Religion, State, and Society in China
Showing the Religion, State, and Society in China Video
April 3, 2023
3:15 p.m. - 4:15 p.m. EDT
Location: Berkley Center 3rd Floor Conference Room & Zoom Webinar Map
Religious groups in China are subject to restrictions and, at times, severe oppression, as witnessed in the treatment of the Muslims of Xinjiang. Less severe forms of repression include controls over authorized religious activities and restrictions on leaders among groups as diverse as the Falun Gong and the Catholic Church. Can these actions be attributed to the proclaimed atheism of the Chinese regime, or are there more complex factors in the religious and political history of China that have contributed to this trend?
This panel discussion featured three scholars reflecting on this question. Based on her recent research on religion and the nation, Berkley Center Senior Fellow Jocelyne Cesari argued that the current situation is the outcome of the specific status of religion in the nation-building of China: Since the early twentieth century, the state has taken control of religious institutions and required allegiance to the Chinese nation over religious loyalty. James Millward, professor at the Georgetown University Walsh School of Foreign Service, discussed the importance of the Chinese state’s colonial and ethnic policies and their overlap with religion in Xinjiang. Haiyung Ma (G’07), associate professor of history at Frostburg State University, addressed the “de-Arabization” campaign of the Chinese state as well as the international repercussions of Chinese religious policies.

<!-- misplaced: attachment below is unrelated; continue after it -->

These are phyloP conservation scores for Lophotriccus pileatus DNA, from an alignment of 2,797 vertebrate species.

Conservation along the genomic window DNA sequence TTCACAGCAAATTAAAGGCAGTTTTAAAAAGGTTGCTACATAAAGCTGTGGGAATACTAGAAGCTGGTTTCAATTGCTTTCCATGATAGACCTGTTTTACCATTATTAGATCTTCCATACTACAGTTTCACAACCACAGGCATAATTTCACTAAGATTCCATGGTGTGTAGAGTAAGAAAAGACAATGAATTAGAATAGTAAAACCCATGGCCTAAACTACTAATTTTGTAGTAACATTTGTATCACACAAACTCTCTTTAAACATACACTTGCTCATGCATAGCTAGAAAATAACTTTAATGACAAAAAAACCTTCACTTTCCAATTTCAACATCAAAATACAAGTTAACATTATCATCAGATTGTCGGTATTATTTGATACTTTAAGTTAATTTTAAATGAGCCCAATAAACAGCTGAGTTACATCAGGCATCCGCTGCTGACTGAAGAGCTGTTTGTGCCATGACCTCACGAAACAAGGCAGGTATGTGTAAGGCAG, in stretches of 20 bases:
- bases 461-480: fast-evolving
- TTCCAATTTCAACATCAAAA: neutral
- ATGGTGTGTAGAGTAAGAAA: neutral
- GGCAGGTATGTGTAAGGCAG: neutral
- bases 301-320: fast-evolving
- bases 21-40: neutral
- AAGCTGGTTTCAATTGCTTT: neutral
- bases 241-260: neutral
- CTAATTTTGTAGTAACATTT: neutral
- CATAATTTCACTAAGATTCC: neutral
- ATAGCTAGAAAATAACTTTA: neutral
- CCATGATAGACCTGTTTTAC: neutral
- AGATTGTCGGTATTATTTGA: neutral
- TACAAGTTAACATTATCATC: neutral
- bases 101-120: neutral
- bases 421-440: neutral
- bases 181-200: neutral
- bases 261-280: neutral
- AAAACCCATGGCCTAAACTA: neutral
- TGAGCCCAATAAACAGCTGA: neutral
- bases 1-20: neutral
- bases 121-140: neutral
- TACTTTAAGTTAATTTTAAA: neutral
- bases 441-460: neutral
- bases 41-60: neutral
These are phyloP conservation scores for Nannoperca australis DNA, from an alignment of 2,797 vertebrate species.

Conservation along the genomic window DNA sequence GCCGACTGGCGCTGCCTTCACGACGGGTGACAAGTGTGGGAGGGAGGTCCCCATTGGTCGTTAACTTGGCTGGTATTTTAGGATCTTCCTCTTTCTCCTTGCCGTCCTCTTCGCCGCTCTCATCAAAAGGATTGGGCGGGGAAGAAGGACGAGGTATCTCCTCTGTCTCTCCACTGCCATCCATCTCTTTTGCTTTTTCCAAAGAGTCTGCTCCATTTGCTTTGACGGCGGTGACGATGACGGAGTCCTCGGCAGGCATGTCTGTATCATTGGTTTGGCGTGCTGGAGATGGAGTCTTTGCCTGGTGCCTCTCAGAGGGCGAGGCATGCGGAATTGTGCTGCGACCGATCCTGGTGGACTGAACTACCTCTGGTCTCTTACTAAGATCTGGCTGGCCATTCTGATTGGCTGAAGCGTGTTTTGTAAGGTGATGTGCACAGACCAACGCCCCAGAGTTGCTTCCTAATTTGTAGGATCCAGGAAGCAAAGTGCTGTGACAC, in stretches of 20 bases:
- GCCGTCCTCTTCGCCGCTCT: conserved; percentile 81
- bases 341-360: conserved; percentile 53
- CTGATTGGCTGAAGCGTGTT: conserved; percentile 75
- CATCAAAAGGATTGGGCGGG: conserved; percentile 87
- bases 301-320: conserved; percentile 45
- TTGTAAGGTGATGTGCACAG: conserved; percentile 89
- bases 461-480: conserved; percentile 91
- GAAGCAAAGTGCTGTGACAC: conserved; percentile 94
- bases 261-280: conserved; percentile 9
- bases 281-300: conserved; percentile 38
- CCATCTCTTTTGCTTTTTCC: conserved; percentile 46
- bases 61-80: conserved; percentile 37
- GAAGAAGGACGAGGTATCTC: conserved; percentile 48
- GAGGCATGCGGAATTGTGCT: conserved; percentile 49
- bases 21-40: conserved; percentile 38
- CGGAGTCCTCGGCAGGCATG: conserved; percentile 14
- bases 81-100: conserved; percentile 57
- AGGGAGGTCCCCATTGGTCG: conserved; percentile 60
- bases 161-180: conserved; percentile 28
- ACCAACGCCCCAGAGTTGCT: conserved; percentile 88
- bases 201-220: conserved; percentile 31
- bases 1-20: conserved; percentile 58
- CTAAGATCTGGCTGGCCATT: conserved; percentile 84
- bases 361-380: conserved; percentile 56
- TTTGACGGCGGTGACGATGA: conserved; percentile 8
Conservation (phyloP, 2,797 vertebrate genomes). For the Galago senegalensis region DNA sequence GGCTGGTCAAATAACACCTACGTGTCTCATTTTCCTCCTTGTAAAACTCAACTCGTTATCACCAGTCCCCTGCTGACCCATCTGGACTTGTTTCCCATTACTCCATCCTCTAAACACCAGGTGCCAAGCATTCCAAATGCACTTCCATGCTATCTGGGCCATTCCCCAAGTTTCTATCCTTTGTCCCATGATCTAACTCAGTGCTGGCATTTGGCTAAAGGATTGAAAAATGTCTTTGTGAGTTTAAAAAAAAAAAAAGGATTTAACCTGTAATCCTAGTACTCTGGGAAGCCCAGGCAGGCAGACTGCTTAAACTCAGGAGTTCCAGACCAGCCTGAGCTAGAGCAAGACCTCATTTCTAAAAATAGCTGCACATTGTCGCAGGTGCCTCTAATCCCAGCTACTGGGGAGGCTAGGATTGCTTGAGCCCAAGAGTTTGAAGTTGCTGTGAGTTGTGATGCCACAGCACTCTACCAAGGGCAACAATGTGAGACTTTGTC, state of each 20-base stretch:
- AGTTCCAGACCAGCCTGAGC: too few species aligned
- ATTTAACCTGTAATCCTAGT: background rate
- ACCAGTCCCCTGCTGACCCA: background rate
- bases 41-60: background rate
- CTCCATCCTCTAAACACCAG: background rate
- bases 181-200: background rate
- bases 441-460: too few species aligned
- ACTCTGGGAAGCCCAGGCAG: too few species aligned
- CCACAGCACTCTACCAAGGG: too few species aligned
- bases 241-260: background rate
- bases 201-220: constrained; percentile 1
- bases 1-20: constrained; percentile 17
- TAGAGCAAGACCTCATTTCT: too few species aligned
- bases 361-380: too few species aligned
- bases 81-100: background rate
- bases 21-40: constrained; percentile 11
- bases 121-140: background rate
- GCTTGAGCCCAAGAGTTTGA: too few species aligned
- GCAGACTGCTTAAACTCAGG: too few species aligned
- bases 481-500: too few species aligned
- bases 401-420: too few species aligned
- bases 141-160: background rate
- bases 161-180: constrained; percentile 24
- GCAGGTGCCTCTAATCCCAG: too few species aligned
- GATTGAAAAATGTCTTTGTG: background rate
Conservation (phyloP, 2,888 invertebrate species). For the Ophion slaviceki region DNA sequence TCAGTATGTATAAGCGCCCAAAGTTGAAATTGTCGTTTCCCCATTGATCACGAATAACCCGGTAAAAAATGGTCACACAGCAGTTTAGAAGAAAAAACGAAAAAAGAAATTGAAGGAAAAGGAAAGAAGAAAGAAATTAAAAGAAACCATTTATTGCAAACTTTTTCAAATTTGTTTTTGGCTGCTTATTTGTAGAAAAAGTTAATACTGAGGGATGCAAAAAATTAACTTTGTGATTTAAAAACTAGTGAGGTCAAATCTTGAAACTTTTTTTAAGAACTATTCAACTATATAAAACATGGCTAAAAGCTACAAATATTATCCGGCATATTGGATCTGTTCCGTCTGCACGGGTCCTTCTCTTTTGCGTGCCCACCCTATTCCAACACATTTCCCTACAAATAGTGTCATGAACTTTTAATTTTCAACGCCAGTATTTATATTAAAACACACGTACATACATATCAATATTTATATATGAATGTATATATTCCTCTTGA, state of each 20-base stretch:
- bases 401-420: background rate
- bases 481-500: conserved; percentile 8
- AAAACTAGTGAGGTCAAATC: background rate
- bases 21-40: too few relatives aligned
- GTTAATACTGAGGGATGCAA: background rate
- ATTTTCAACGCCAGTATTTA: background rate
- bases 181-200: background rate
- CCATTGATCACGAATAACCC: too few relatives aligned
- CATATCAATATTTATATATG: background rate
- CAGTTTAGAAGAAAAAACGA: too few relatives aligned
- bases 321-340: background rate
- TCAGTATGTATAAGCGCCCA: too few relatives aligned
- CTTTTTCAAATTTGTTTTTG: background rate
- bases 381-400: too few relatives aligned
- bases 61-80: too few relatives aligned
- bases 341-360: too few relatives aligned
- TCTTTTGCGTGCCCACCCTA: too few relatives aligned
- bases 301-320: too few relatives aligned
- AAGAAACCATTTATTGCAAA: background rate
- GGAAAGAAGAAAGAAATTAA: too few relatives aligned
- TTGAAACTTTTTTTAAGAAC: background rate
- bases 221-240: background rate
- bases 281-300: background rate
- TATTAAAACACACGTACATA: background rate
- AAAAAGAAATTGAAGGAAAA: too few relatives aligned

This event was co-sponsored by the Berkley Center for Religion, Peace, and World Affairs and the Initiative for U.S.-China Dialogue on Global Issues at Georgetown University.
Discover similar content through these related topics and regions.
Part of the Buddhist Kumbum Monastery in Qinghai province, China.